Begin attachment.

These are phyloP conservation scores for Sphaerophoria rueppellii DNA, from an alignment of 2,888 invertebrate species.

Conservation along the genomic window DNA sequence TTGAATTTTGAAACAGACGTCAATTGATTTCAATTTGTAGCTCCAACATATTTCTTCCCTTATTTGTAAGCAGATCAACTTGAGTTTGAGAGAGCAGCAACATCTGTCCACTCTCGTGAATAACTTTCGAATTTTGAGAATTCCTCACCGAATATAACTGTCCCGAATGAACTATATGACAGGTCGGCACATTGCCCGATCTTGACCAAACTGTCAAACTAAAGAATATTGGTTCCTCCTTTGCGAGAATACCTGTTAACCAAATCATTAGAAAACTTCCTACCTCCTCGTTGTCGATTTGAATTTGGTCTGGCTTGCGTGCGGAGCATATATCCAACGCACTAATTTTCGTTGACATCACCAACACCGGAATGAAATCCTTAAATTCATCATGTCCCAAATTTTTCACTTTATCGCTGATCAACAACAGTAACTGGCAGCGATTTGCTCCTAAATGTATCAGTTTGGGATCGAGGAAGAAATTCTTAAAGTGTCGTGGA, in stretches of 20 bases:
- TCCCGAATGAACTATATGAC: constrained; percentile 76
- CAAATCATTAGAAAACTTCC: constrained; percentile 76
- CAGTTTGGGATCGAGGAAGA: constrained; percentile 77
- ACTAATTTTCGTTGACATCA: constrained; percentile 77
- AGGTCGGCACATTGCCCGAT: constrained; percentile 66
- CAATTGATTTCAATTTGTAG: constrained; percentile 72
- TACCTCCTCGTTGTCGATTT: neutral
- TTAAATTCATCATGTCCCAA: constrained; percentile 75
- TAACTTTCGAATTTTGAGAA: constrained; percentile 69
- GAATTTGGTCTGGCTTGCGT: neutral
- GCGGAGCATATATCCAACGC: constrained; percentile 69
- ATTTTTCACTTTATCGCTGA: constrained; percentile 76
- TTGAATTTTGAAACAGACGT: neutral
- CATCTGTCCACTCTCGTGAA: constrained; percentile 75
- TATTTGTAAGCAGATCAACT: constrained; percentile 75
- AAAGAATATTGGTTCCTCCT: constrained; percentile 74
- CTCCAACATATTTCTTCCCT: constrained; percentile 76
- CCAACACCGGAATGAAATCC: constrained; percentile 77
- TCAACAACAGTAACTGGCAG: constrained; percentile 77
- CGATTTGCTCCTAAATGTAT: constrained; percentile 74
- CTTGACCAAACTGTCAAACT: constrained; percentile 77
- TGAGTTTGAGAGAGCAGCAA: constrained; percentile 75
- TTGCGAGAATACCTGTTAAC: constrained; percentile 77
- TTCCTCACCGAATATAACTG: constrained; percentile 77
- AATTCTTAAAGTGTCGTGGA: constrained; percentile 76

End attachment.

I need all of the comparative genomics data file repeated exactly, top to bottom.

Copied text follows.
These are phyloP conservation scores for Sphaerophoria rueppellii DNA, from an alignment of 2,888 invertebrate species.

Conservation along the genomic window DNA sequence TTGAATTTTGAAACAGACGTCAATTGATTTCAATTTGTAGCTCCAACATATTTCTTCCCTTATTTGTAAGCAGATCAACTTGAGTTTGAGAGAGCAGCAACATCTGTCCACTCTCGTGAATAACTTTCGAATTTTGAGAATTCCTCACCGAATATAACTGTCCCGAATGAACTATATGACAGGTCGGCACATTGCCCGATCTTGACCAAACTGTCAAACTAAAGAATATTGGTTCCTCCTTTGCGAGAATACCTGTTAACCAAATCATTAGAAAACTTCCTACCTCCTCGTTGTCGATTTGAATTTGGTCTGGCTTGCGTGCGGAGCATATATCCAACGCACTAATTTTCGTTGACATCACCAACACCGGAATGAAATCCTTAAATTCATCATGTCCCAAATTTTTCACTTTATCGCTGATCAACAACAGTAACTGGCAGCGATTTGCTCCTAAATGTATCAGTTTGGGATCGAGGAAGAAATTCTTAAAGTGTCGTGGA, in stretches of 20 bases:
- TCCCGAATGAACTATATGAC: constrained; percentile 76
- CAAATCATTAGAAAACTTCC: constrained; percentile 76
- CAGTTTGGGATCGAGGAAGA: constrained; percentile 77
- ACTAATTTTCGTTGACATCA: constrained; percentile 77
- AGGTCGGCACATTGCCCGAT: constrained; percentile 66
- CAATTGATTTCAATTTGTAG: constrained; percentile 72
- TACCTCCTCGTTGTCGATTT: neutral
- TTAAATTCATCATGTCCCAA: constrained; percentile 75
- TAACTTTCGAATTTTGAGAA: constrained; percentile 69
- GAATTTGGTCTGGCTTGCGT: neutral
- GCGGAGCATATATCCAACGC: constrained; percentile 69
- ATTTTTCACTTTATCGCTGA: constrained; percentile 76
- TTGAATTTTGAAACAGACGT: neutral
- CATCTGTCCACTCTCGTGAA: constrained; percentile 75
- TATTTGTAAGCAGATCAACT: constrained; percentile 75
- AAAGAATATTGGTTCCTCCT: constrained; percentile 74
- CTCCAACATATTTCTTCCCT: constrained; percentile 76
- CCAACACCGGAATGAAATCC: constrained; percentile 77
- TCAACAACAGTAACTGGCAG: constrained; percentile 77
- CGATTTGCTCCTAAATGTAT: constrained; percentile 74
- CTTGACCAAACTGTCAAACT: constrained; percentile 77
- TGAGTTTGAGAGAGCAGCAA: constrained; percentile 75
- TTGCGAGAATACCTGTTAAC: constrained; percentile 77
- TTCCTCACCGAATATAACTG: constrained; percentile 77
- AATTCTTAAAGTGTCGTGGA: constrained; percentile 76